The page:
Child deaths blamed on illiteracy among mothers

By LINAH BENYAWA

Kilifi County: A new study has disclosed that 92 per cent of mothers who delivered at home in Kilifi County last year were illiterate.

The study shows that lack of education was one of the main factors that have led to high infant mortality rates in the county.

According to the Kaloleni District Health Officer Dr David Mang’ong’o, who conducted the research between July and August last year, only 8 per cent of these mothers had attained education beyond upper primary school and could read and write.

He said safe motherhood would only be embraced by educating girls.

“The World Health Organisation in 2011 reported that education in Kilifi County has not been embraced by many people. This was evident in the research since most mothers who had delivered at home were reported to be illiterate, with literacy levels standing at only 8 per cent. This is very disturbing because it contributes to a high infant mortality rate,” said Dr Mang’ong’o.

Referring to mothers who delivered last year, the report read, “... 92 per cent of this population has not seen the light of education,” adding that 9 per cent of delivery choices taken by pregnant women were imposed by their husbands.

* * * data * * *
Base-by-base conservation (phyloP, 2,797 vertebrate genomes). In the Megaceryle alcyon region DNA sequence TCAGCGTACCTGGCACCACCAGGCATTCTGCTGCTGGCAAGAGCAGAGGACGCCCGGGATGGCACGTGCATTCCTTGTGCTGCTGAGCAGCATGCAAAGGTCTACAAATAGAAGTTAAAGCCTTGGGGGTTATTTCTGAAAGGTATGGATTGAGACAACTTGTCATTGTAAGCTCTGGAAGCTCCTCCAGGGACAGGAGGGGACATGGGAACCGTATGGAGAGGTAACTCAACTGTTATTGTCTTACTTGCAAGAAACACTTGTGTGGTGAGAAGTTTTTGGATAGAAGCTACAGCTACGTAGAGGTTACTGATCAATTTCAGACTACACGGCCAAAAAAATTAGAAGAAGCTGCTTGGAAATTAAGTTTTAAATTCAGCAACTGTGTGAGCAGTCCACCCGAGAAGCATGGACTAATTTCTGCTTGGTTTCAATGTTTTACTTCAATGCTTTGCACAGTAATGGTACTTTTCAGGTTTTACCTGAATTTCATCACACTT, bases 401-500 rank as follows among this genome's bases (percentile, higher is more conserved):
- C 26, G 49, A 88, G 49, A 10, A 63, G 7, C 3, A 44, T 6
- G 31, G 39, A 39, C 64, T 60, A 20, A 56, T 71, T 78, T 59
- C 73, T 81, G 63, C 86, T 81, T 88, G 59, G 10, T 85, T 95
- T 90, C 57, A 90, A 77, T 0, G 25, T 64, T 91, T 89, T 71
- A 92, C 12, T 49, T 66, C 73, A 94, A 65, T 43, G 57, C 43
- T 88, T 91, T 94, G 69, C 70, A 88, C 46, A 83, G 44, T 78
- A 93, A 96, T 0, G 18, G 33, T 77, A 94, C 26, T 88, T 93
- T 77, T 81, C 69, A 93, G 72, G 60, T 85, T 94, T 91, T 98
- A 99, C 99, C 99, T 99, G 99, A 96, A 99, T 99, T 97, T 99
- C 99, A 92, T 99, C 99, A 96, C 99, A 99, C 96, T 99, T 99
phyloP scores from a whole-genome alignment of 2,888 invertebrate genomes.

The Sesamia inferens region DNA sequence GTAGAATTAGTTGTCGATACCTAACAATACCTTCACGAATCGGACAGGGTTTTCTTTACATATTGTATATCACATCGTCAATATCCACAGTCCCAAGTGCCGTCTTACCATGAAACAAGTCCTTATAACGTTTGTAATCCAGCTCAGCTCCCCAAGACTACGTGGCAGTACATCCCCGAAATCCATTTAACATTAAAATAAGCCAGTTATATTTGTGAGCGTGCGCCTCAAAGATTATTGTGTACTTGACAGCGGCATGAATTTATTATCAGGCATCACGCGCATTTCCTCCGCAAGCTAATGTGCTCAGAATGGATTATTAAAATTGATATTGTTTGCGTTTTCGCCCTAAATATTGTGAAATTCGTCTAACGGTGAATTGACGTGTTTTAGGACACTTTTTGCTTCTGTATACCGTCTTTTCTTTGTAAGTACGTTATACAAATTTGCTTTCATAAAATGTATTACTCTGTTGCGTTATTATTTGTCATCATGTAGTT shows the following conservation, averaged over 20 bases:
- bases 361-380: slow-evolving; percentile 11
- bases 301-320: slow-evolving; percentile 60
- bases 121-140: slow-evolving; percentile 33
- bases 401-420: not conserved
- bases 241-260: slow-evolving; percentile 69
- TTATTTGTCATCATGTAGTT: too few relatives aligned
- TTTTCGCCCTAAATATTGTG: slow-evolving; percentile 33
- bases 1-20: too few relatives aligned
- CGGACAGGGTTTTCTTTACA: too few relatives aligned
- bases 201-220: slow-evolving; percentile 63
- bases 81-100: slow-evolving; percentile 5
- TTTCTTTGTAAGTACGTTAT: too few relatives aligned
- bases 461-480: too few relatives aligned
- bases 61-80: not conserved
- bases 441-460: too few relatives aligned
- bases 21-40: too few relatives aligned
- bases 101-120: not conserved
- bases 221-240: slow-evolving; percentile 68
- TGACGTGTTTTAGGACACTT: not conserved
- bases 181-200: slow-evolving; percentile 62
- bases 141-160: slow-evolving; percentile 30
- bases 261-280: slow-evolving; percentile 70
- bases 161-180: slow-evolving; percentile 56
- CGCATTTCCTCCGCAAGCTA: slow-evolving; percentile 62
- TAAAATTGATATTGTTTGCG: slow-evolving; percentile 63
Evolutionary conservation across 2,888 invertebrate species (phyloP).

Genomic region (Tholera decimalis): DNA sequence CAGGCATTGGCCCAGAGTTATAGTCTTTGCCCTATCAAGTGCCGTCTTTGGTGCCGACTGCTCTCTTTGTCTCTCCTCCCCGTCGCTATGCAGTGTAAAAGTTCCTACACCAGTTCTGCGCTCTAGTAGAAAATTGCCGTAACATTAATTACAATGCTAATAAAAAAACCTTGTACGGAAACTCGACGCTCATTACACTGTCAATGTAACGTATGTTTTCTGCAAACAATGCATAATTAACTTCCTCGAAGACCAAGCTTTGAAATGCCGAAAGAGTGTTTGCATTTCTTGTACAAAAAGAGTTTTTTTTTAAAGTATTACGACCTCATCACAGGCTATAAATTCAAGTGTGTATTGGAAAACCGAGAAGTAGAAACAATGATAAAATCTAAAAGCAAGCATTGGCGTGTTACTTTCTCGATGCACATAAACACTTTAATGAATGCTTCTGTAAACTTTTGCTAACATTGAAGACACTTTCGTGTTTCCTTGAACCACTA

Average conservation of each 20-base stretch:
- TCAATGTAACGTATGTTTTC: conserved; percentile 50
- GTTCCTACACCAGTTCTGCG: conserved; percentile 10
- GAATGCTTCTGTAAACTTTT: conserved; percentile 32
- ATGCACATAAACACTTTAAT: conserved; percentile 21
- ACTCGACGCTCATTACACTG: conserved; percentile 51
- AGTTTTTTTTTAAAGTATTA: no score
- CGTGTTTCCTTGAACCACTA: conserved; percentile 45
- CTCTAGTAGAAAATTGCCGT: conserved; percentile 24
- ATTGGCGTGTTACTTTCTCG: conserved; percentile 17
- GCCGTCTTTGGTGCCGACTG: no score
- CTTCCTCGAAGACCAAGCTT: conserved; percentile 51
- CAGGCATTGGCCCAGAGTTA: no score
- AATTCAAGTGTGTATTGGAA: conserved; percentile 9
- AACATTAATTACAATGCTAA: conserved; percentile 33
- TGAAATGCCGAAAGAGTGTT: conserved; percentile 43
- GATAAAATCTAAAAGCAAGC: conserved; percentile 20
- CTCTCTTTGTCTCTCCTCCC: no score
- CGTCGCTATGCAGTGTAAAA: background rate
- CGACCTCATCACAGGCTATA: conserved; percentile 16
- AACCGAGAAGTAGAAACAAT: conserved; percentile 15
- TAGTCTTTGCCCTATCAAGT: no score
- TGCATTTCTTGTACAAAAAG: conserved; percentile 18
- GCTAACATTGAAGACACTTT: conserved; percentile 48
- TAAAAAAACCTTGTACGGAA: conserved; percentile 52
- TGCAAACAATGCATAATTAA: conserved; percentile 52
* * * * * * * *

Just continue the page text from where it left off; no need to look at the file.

Grave risks

Some 75 per cent of pregnant women made independent choices to deliver at home while 11 per cent were coerced by “the extended family,” according to the research findings.

Mang’ong’o warned that delivering at home exposes the mother and the new-born to grave risks which culminate in deaths or life changing malformations and infections.

Dr Mang’ong’o argued that lack of education has determined the process of delivery since majority of the mothers are usually influenced by their relatives or husbands. “Formal education makes people reason at a higher level than those who never attend school,” he added.

He said most mothers were housewives with no employment, hindering their ability to choose where to deliver due to economic constraints.

He explained that safe motherhood was an important aspect in maternal health and child survival but said it was worrying that only 34 per cent of deliveries in Rabai and Kaloleni districts occurred in hospitals.